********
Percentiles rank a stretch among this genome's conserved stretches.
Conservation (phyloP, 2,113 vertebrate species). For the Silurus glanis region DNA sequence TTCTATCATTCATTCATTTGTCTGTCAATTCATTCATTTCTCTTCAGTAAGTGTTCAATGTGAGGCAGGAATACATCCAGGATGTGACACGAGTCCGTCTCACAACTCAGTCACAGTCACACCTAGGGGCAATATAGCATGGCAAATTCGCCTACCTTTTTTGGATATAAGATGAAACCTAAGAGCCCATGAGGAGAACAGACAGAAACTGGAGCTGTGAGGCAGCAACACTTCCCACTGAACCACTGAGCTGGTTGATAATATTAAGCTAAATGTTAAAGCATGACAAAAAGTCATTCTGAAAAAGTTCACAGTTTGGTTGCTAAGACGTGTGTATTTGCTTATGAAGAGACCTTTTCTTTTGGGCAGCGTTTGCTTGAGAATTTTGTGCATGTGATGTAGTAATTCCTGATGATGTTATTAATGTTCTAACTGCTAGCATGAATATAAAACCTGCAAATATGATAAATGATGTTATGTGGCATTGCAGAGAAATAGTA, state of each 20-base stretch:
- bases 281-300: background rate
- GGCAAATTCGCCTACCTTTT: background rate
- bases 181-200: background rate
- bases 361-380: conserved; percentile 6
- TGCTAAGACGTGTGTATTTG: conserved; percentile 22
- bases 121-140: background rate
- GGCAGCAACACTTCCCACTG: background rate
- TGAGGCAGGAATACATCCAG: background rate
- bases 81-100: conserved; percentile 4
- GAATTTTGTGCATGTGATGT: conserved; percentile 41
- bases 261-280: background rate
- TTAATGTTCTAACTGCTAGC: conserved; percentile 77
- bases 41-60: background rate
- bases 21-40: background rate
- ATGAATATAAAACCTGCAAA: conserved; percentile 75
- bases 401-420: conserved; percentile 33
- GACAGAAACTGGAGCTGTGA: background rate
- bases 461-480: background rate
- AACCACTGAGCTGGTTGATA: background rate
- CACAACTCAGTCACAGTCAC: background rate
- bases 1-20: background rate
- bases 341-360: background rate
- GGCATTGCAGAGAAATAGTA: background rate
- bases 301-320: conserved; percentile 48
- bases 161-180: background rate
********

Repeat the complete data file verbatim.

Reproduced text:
Percentiles rank a stretch among this genome's conserved stretches.
Conservation (phyloP, 2,113 vertebrate species). For the Silurus glanis region DNA sequence TTCTATCATTCATTCATTTGTCTGTCAATTCATTCATTTCTCTTCAGTAAGTGTTCAATGTGAGGCAGGAATACATCCAGGATGTGACACGAGTCCGTCTCACAACTCAGTCACAGTCACACCTAGGGGCAATATAGCATGGCAAATTCGCCTACCTTTTTTGGATATAAGATGAAACCTAAGAGCCCATGAGGAGAACAGACAGAAACTGGAGCTGTGAGGCAGCAACACTTCCCACTGAACCACTGAGCTGGTTGATAATATTAAGCTAAATGTTAAAGCATGACAAAAAGTCATTCTGAAAAAGTTCACAGTTTGGTTGCTAAGACGTGTGTATTTGCTTATGAAGAGACCTTTTCTTTTGGGCAGCGTTTGCTTGAGAATTTTGTGCATGTGATGTAGTAATTCCTGATGATGTTATTAATGTTCTAACTGCTAGCATGAATATAAAACCTGCAAATATGATAAATGATGTTATGTGGCATTGCAGAGAAATAGTA, state of each 20-base stretch:
- bases 281-300: background rate
- GGCAAATTCGCCTACCTTTT: background rate
- bases 181-200: background rate
- bases 361-380: conserved; percentile 6
- TGCTAAGACGTGTGTATTTG: conserved; percentile 22
- bases 121-140: background rate
- GGCAGCAACACTTCCCACTG: background rate
- TGAGGCAGGAATACATCCAG: background rate
- bases 81-100: conserved; percentile 4
- GAATTTTGTGCATGTGATGT: conserved; percentile 41
- bases 261-280: background rate
- TTAATGTTCTAACTGCTAGC: conserved; percentile 77
- bases 41-60: background rate
- bases 21-40: background rate
- ATGAATATAAAACCTGCAAA: conserved; percentile 75
- bases 401-420: conserved; percentile 33
- GACAGAAACTGGAGCTGTGA: background rate
- bases 461-480: background rate
- AACCACTGAGCTGGTTGATA: background rate
- CACAACTCAGTCACAGTCAC: background rate
- bases 1-20: background rate
- bases 341-360: background rate
- GGCATTGCAGAGAAATAGTA: background rate
- bases 301-320: conserved; percentile 48
- bases 161-180: background rate